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Quesnoy v. State

United States District Court, D. Oregon, Portland Division

October 17, 2018

STATE OF OREGON, DEPARTMENT OFCORRECTIONS; CAPT. HELPER, in his individual capacity; MARY RAINES, in her individual capacity; and ELIZABETH SUZANNE SAZIE, M.D., in her individual capacity, Defendant.


          Youlee Yim You, United States Magistrate Judge

         Before the court is plaintiff Sandra Quesnoy's Motion for Supplemental Award of Attorney's Fees and Award of Additional Interest. For the reasons set forth below, plaintiff's motion is granted in the amount of $112, 422.36.


         Plaintiff suffered a violation of her civil rights while incarcerated for a property crime at Coffee Creek Correctional Institution in 2009. She attained partial victory at trial in February 2012 on claims under 42 U.S.C. § 1983, the Americans with Disabilities Act, and Oregon disability laws, and the jury awarded her $50, 000. Judgment, ECF #120. The court then awarded plaintiff's attorney, Katelyn S. Oldham (Oldham), $121, 970.20 in attorney's fees and costs, compensating Oldham at an hourly rate of $275 per hour. Opinion and Order 16, 21, ECF #136; Supplemental Judgment, ECF #137.

         Because plaintiff owed the State of Oregon substantial restitution on her criminal conviction, the Oregon Department of Revenue (ODR) filed a writ of garnishment for the Judgment. ODR also issued a writ of garnishment for the Supplemental Judgment, against Oldham's objection. Oldham filed a notice of attorney-fee lien with this court and challenged both writs through a state administrative proceeding.

         An administrative law judge (ALJ) rejected plaintiff's challenges and entered a Final Order in ODR's favor. Plaintiff appealed the Final Order to the Oregon Court of Appeals. The American Civil Liberties Union (ACLU) and the Oregon Trial Lawyers Association (OTLA) filed amicus briefs in her support. Several months later, the ALJ sua sponte withdrew the Final Order. The ALJ thereafter issued a Final Order on Reconsideration, finding that the prior order was partly in error and that ODR's attempt to garnish the Supplemental Judgment violated the Supremacy Clause of the United States Constitution.

         Plaintiff continued to challenge the garnishment against the Judgment in the Oregon Court of Appeals. On June 28, 2017, the Oregon Court of Appeals issued an opinion in Quesnoy v. Department of Revenue, 286 Or.App. 359 (2017), affirming that garnishment.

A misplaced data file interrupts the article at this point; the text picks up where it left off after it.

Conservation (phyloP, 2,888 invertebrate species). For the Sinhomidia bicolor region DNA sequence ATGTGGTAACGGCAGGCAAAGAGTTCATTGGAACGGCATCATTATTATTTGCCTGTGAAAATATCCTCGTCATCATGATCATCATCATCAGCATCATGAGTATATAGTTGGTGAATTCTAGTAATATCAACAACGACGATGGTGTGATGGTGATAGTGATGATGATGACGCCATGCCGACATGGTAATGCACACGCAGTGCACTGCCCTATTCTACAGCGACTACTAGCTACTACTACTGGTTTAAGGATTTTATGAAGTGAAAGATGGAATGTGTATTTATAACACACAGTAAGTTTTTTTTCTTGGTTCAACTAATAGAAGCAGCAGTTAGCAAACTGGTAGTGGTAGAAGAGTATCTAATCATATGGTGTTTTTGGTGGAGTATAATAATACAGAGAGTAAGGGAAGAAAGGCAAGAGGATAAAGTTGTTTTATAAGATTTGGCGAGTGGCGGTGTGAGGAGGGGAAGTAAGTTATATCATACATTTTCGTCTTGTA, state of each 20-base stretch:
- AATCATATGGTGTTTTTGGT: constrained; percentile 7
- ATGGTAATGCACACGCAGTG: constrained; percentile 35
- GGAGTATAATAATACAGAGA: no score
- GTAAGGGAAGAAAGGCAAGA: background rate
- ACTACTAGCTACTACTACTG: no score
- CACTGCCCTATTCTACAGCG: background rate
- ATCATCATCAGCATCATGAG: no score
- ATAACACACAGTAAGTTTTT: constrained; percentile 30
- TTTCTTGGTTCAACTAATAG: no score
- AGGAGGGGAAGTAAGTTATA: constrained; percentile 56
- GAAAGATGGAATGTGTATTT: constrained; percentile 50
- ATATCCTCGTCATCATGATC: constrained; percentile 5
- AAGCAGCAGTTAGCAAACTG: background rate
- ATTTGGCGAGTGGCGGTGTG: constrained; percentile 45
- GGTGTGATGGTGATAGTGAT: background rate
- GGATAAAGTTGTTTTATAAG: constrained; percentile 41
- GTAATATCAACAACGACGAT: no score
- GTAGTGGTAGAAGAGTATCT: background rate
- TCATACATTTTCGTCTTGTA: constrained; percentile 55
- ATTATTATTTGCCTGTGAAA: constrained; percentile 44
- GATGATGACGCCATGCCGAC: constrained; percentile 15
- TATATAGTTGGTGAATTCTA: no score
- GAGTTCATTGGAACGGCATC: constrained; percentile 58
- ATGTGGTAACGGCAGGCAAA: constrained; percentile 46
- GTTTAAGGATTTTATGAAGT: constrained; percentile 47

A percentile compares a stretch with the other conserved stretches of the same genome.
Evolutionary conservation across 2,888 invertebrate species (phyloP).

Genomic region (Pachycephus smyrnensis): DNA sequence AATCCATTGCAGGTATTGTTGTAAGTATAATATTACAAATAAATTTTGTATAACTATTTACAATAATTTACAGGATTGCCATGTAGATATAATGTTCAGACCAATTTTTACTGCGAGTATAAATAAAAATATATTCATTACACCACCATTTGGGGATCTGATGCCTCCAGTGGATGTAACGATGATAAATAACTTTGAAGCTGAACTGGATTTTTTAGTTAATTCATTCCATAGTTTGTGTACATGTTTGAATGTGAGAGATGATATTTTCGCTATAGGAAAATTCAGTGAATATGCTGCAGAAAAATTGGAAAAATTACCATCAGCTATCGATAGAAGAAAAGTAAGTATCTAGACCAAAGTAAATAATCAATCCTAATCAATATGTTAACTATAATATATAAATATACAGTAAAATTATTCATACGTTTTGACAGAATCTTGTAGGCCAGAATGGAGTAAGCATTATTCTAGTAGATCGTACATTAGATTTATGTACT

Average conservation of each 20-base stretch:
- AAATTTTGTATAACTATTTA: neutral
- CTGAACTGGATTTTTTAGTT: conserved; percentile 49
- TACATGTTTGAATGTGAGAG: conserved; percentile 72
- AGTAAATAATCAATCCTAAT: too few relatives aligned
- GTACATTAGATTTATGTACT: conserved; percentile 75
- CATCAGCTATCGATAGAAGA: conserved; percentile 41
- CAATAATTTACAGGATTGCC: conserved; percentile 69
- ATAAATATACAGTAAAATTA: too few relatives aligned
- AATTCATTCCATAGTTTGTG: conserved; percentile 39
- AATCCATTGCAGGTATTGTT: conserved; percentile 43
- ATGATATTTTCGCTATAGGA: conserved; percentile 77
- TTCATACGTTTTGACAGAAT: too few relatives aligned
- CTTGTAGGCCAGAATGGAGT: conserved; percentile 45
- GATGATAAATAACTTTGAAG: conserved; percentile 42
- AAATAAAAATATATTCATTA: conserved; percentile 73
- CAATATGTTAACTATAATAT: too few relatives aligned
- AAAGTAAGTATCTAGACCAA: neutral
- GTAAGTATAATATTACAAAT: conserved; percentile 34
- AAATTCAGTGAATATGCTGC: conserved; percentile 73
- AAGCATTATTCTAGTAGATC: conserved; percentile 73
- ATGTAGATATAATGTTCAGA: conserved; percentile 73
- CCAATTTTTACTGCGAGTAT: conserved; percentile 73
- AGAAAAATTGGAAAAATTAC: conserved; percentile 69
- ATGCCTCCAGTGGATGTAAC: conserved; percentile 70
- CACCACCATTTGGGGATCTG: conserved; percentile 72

In September 2017, plaintiff filed a fee petition and bill of costs with the Oregon Court of Appeals seeking attorney's fees and costs related to the garnishment of the Supplemental Judgment. She also filed a “Motion to Reopen Case to File Supplemental Fee Petition and Cost Bill and to Address Interest Rate Owed” in this case. ECF #140. The state filed an opposition to the fee petition, asserting that no statutory or other legal basis allowed for such an award. On February 22, 2018, the Oregon Court of Appeals denied plaintiff's request for attorney's fees.

         This court granted plaintiff's motion and re-opened this case in May 2018, finding that an award for attorney's fees expended in collecting a judgment for fees awarded under § 1983 was proper. Order 5-6, ECF #150; see also Spain v. Mountanos, 690 F.2d 742, 746 (9th Cir. 1982) (“We agree with the Fifth Circuit that a state cannot frustrate the intent of section 1988 by setting up state law barriers to block enforcement of an attorney's fees award.”). As this court previously held, time spent by counsel in establishing the right to attorneys' fees is compensable. See Order 5-7, ECF #150. Plaintiff subsequently filed a supplemental fee petition relating to recovery of the Supplemental Judgment and seeking additional interest for the time that ODR withheld the Supplemental Judgment. ECF #153.


         I. Postjudgment Interest on the Supplemental Judgment

         Defendants remitted $121, 970.20, the entirety of the Supplemental Judgment, and $2, 895.48 in interest, [1] on April 3, 2014, 728 days after the court awarded the Supplemental Judgment. Plaintiff claims she is owed additional interest for the nearly two-year delay. Defendants agree, but dispute which interest rate applies. Plaintiff argues that the Oregon state law interest rate of 9% applies and that she is owed an additional $18, 995.48. See ORS 82.010(2). Alternatively, she argues that if the federal interest rate of 1.8% applies, then she is still owed an additional $1, 483.42.

         Plaintiff contends that the state interest rate applies because (1) ODR initiated garnishment under state laws and procedures and no federal court was involved in those proceedings, and (2) the nature of the garnishment is congruent with cases analyzing interest under ORS 80.010(1)(a), (b). These arguments are inapposite.

         Under federal law, “[i]nterest shall be allowed on any money judgment in a civil case recovered in a district court. . . . Such interest shall be calculated from the date of the entry of the judgment, at a rate equal to the weekly average 1-year constant maturity Treasury yield . . . for the calendar week preceding.” 28 U.S.C. § 1961(a) (emphasis added). “Interest shall be computed daily ...

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